Thursday, November 19, 2015

Diesel, the police dog, and what we can do to help

Like most animal lovers, I was saddened by the killing of Diesel, a French police dog, during an anti-terrorist raid outside of Paris. It is heartwarming that so many people online have been posting their condolences and words of love for Diesel. In order to see her death in the context of the big picture, I'd like to bring up what I believe are two important points.

First, the fact that dogs are recruited into a police force, any police force, is not ethical. Opponents of the practice rightfully bring up the harsh training methods for police dogs, and the inevitable abuses thereof. Training methods aside, however, there is an even simpler reason: People sign up to be police officers, dogs do not. Police work can be very dangerous, and people who sign up for this work know the risks involved. While it's OK to put yourself at risk if you choose to do so, putting another sentient being in a dangerous, life-threatening situation is not alright. Most of you who are familiar with my position on animal rights know that I believe that it is unacceptable to use and abuse animals for our benefit. While there is an argument to be made for using animal companions such as seeing-eye dogs, using dogs to check for explosives (as Diesel was used) or to check for drugs is not OK. When it comes to the latter (drug-sniffing dogs), one should point out that recent studies have shown that these dogs' reliability can be as low as 15%. A pretty low percentage considering all the suffering these animals have to go through. So, while contemplating Diesel's unfortunate fate, one of the things you should consider is that maybe it's time to stop using animals in the police force.

Second, if you feel sorry for Diesel, posting a quick "this is so horrible" message on social media is not enough. Why not supplement your kind words with a small donation to a charity that helps dogs in your area? Whether it's a no-kill shelter that helps save dogs and cats from being killed due to time-limitations, an organization that rescues animals from the street (in areas where this is a problem), or one that organizes spay/neuter programs, a small donation in Diesel's name (and memory) would go a long way to prevent the needless death and suffering of these animals. After all, in the US alone, over a million dogs are killed EVERY YEAR in shelters that have time limitations. In other parts of the world, these animals often roam the street and are abused and killed in all kinds of inhumane ways by the local population. These animals won't be helped by a "RIP Diesel" message in a forum, but would really appreciate it if the organization that helped them offered them a bit more food, or shelter, thanks to the money that you donate. The ones that are waiting for adoption would surely appreciate it if you adopted one of them. While we lament the fact that this brave dog was killed, let's not forget that we can and should help other animals that are still alive and require our assistance.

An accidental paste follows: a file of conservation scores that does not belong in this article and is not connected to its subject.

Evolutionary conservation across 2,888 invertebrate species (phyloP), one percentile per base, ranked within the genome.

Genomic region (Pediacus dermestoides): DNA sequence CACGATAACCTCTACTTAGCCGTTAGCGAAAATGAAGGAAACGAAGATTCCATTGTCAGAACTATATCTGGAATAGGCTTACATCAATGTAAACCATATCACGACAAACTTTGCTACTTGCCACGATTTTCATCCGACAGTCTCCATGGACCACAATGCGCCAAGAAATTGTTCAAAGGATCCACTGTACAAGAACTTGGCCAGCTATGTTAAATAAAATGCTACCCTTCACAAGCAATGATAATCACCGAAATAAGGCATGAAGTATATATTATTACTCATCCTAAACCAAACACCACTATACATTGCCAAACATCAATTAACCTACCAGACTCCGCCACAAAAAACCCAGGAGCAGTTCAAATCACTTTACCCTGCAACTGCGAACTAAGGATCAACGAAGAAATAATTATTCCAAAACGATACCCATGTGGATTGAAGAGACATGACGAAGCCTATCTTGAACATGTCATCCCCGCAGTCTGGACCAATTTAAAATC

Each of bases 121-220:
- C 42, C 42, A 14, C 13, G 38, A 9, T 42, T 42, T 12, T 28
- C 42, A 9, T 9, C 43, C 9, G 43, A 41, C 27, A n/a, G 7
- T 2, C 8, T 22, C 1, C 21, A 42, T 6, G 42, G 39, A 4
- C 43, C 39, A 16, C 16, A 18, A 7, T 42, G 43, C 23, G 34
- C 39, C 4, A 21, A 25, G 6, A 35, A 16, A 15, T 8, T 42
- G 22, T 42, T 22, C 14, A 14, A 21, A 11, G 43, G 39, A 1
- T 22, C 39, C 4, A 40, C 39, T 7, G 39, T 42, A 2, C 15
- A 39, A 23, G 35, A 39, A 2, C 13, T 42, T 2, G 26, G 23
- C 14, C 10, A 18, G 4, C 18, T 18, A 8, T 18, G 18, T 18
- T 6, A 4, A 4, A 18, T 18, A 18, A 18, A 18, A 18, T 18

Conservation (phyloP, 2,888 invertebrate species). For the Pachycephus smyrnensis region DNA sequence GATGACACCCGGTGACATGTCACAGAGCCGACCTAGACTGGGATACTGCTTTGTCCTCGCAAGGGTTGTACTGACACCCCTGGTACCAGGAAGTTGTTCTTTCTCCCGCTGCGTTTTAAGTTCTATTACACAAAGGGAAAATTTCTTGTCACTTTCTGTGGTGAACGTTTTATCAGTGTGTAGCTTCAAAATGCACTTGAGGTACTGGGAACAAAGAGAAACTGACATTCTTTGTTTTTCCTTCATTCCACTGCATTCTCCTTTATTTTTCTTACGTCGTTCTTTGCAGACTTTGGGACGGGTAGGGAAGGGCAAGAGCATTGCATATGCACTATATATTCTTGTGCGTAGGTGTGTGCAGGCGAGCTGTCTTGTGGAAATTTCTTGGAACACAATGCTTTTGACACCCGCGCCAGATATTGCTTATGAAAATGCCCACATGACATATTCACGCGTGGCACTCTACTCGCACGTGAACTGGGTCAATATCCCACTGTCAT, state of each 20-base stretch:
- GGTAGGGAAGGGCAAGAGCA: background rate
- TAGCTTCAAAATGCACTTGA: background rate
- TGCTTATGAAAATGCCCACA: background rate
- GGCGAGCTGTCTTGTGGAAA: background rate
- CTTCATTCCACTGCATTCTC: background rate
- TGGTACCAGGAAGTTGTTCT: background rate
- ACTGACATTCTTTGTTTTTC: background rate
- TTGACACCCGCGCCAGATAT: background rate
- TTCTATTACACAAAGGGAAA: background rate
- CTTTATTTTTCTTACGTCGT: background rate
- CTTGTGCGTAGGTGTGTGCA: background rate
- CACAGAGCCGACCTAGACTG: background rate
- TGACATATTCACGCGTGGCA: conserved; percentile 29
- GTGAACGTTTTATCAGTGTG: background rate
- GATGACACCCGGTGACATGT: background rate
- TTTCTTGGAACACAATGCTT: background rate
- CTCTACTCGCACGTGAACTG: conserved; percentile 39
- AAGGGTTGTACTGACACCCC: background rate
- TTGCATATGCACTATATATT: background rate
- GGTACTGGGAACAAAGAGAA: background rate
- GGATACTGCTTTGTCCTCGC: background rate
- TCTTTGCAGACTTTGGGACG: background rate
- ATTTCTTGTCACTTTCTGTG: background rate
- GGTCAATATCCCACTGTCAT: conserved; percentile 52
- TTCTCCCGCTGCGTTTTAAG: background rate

Monday, October 5, 2015

Good and bad culinary traditions

Whenever I travel, checking out the local cuisine is a big part of the experience. While I obviously try to check out vegan restaurants (if they exist), I also like to examine what people eat in general. On a recent trip to France, I thought a lot about tradition in food and how this relates to the embracing (or not) of new ideas (such as veganism) that often cause a break from tradition.